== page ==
Edmonson Voice Report:
Today, Governor Andy Beshear, state officials, and Kroger leadership announced a new partnership said to significantly increase the speed of COVID-19 vaccinations across the commonwealth.
Beshear said the first Kroger regional, drive-through vaccination sites will open the week of Feb. 1 for Kentuckians in Phase 1A, 1B and 1C. For more details on who is included in each phase, click here. More details are said to come later regarding site locations and how to sign up.
“Last year, when we were wondering when anybody who wanted a COVID-19 test would be able to get one, Kroger made that a reality. That testing partnership created the national model for surge testing,” said Gov. Beshear. “These drive-through vaccination sites are fantastic news all Kentuckians, and we’re grateful to the entire Kroger team for making it possible. Your help in this effort will save countless lives.”
Vaccinations have already begun for K-12 school personnel through individual school districts and will continue to ramp up over the next few weeks. The Governor said the state expects to finish administering initial vaccination doses for K-12 educators and support staff the week of Feb. 1.
Vaccinations organized by local health departments have been scarce with little information available.
“The great news is, we expect to finish first dose vaccinations for school staff the week we said we would start,” said Gov. Beshear.
The Governor urged Kentuckians to be patient as vaccine allocations from the federal government are still far too small to cover everyone in Phase 1A, 1B and 1C who wants to be vaccinated; however, he said it's critically important that the state gets vaccines into arms quickly. That means in some cases, vaccine providers will need to vaccinate Kentuckians out of the phase sequence in order to meet the state’s goal of administering 90% of vaccines within one week of their arrival at a distribution site.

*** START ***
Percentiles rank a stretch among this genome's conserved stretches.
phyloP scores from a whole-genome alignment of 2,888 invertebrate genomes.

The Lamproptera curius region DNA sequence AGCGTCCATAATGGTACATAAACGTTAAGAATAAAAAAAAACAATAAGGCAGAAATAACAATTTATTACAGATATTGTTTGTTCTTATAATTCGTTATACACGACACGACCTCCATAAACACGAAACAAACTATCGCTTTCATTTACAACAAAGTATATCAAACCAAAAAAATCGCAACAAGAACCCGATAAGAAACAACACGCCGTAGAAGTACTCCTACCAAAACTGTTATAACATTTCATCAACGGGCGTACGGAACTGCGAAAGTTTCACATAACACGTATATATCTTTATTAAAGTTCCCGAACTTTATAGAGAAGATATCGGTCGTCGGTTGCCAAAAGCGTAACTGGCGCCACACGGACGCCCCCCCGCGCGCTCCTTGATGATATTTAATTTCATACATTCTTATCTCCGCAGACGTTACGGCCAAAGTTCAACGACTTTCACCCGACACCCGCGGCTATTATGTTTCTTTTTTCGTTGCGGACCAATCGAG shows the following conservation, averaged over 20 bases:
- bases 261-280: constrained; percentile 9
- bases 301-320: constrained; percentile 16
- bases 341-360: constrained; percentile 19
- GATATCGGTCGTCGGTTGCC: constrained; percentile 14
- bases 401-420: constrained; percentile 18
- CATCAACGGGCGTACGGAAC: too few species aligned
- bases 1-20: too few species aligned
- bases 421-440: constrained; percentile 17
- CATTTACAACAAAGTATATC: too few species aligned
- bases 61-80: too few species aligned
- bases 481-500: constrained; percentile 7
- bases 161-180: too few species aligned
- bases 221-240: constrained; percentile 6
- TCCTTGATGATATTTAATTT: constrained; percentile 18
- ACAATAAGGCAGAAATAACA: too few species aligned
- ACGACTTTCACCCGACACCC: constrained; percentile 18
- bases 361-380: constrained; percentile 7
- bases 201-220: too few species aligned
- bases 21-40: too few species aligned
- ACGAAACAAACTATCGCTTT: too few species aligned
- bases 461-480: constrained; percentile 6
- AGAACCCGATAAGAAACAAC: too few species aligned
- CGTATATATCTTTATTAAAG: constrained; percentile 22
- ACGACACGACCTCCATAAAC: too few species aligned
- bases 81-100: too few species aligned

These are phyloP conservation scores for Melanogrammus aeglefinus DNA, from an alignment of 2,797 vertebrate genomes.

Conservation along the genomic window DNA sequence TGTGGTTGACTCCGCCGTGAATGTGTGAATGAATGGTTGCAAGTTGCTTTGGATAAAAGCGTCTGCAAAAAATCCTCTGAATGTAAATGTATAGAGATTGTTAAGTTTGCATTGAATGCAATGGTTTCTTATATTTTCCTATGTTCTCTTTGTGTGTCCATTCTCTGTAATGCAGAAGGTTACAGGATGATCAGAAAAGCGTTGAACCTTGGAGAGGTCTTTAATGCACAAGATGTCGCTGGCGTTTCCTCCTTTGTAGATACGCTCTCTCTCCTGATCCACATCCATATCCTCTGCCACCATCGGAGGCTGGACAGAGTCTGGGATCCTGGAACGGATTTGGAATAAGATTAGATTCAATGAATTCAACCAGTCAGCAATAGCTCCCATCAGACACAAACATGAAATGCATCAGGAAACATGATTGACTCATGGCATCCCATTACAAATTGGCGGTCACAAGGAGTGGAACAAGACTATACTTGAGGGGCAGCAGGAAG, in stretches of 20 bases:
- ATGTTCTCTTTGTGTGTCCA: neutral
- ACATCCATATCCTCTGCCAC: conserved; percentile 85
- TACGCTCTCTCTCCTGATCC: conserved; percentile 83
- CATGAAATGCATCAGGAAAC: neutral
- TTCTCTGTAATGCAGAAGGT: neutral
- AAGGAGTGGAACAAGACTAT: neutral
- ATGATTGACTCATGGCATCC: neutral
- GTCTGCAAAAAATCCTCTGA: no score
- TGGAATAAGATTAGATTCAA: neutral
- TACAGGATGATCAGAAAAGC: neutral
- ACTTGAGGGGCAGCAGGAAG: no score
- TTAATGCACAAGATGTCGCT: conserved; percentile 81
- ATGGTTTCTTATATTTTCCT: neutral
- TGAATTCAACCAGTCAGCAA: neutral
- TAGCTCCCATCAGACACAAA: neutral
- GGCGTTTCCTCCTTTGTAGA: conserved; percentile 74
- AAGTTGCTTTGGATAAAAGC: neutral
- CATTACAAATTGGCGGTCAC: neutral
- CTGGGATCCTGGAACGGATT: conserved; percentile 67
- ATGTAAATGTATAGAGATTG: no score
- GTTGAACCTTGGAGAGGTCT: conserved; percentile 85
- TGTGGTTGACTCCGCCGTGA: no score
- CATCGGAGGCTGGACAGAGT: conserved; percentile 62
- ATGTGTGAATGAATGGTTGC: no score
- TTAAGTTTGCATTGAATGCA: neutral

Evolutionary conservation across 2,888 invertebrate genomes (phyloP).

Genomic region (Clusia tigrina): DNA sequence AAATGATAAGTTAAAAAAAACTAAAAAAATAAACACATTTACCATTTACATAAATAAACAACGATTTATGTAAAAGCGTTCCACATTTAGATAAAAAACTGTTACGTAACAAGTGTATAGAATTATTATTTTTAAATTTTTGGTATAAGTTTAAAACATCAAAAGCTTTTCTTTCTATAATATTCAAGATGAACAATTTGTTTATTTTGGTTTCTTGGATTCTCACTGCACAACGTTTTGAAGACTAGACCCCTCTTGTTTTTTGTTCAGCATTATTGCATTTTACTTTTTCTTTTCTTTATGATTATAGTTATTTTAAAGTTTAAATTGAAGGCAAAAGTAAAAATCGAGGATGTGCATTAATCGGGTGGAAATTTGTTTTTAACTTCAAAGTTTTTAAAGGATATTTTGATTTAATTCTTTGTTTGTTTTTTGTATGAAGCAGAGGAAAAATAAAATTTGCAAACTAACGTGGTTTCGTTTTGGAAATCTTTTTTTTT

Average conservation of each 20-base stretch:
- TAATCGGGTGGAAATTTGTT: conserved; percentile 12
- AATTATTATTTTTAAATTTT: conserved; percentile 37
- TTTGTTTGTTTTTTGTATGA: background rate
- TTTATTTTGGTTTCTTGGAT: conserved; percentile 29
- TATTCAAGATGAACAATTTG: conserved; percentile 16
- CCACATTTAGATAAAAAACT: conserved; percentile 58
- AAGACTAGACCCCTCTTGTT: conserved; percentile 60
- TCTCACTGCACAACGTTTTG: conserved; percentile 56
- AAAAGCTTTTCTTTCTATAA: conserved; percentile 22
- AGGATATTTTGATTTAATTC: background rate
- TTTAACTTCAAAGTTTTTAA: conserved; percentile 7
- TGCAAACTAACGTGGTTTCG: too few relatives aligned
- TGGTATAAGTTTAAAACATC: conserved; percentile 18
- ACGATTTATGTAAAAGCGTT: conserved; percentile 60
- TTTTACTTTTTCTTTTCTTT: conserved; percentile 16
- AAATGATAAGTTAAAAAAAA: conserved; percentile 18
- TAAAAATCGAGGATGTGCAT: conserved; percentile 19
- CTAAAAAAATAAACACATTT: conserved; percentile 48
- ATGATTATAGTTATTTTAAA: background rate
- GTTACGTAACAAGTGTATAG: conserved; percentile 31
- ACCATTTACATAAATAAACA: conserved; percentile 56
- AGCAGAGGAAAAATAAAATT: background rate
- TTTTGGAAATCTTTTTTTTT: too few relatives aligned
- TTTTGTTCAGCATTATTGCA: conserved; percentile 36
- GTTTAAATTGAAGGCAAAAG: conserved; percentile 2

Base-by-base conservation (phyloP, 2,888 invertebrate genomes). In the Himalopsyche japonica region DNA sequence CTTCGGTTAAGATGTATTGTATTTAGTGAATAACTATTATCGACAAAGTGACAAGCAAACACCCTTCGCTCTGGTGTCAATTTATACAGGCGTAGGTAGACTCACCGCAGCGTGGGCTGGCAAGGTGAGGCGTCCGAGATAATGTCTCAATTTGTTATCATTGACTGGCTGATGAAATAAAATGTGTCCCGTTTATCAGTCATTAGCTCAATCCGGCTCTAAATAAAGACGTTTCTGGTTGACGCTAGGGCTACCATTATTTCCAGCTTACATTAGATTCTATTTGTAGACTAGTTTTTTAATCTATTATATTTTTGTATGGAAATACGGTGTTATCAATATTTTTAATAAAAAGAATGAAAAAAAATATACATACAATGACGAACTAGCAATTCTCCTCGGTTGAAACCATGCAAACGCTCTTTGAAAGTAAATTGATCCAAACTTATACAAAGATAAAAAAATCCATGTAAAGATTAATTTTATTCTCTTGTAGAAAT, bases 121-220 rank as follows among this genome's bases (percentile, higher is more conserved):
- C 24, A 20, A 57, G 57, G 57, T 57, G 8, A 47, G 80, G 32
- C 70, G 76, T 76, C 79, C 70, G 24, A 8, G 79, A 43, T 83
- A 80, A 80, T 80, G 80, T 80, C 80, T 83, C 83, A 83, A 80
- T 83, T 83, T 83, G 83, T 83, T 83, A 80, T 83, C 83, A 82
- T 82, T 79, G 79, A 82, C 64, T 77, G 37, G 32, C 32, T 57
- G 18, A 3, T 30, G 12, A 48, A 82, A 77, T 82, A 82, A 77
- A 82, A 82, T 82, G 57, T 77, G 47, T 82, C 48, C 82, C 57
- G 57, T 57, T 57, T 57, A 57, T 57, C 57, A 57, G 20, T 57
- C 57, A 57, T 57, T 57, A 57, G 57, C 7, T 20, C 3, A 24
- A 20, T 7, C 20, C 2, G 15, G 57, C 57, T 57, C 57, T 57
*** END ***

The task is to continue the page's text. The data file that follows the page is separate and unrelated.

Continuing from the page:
The Governor and the Kentucky Department for Public Health outlined these phases to help providers distribute vaccines in the most equitable order they can while still vaccinating people as fast as possible. To learn more, click here.
“I know people are understandably anxious and want to get the vaccine as soon as they can, especially those who are high-risk. We want to do our very best to put those people in the front of the line, but we also need to move quickly so vaccines don’t just sit in a freezer, helping no one,” said Beshear. “The faster we increase our vaccination numbers, the safer we all will be, because we will get closer to herd immunity as a state more quickly. That’s the overarching goal, so we ask Kentuckians to bear with us if they have to wait a little while in order to get an appointment.”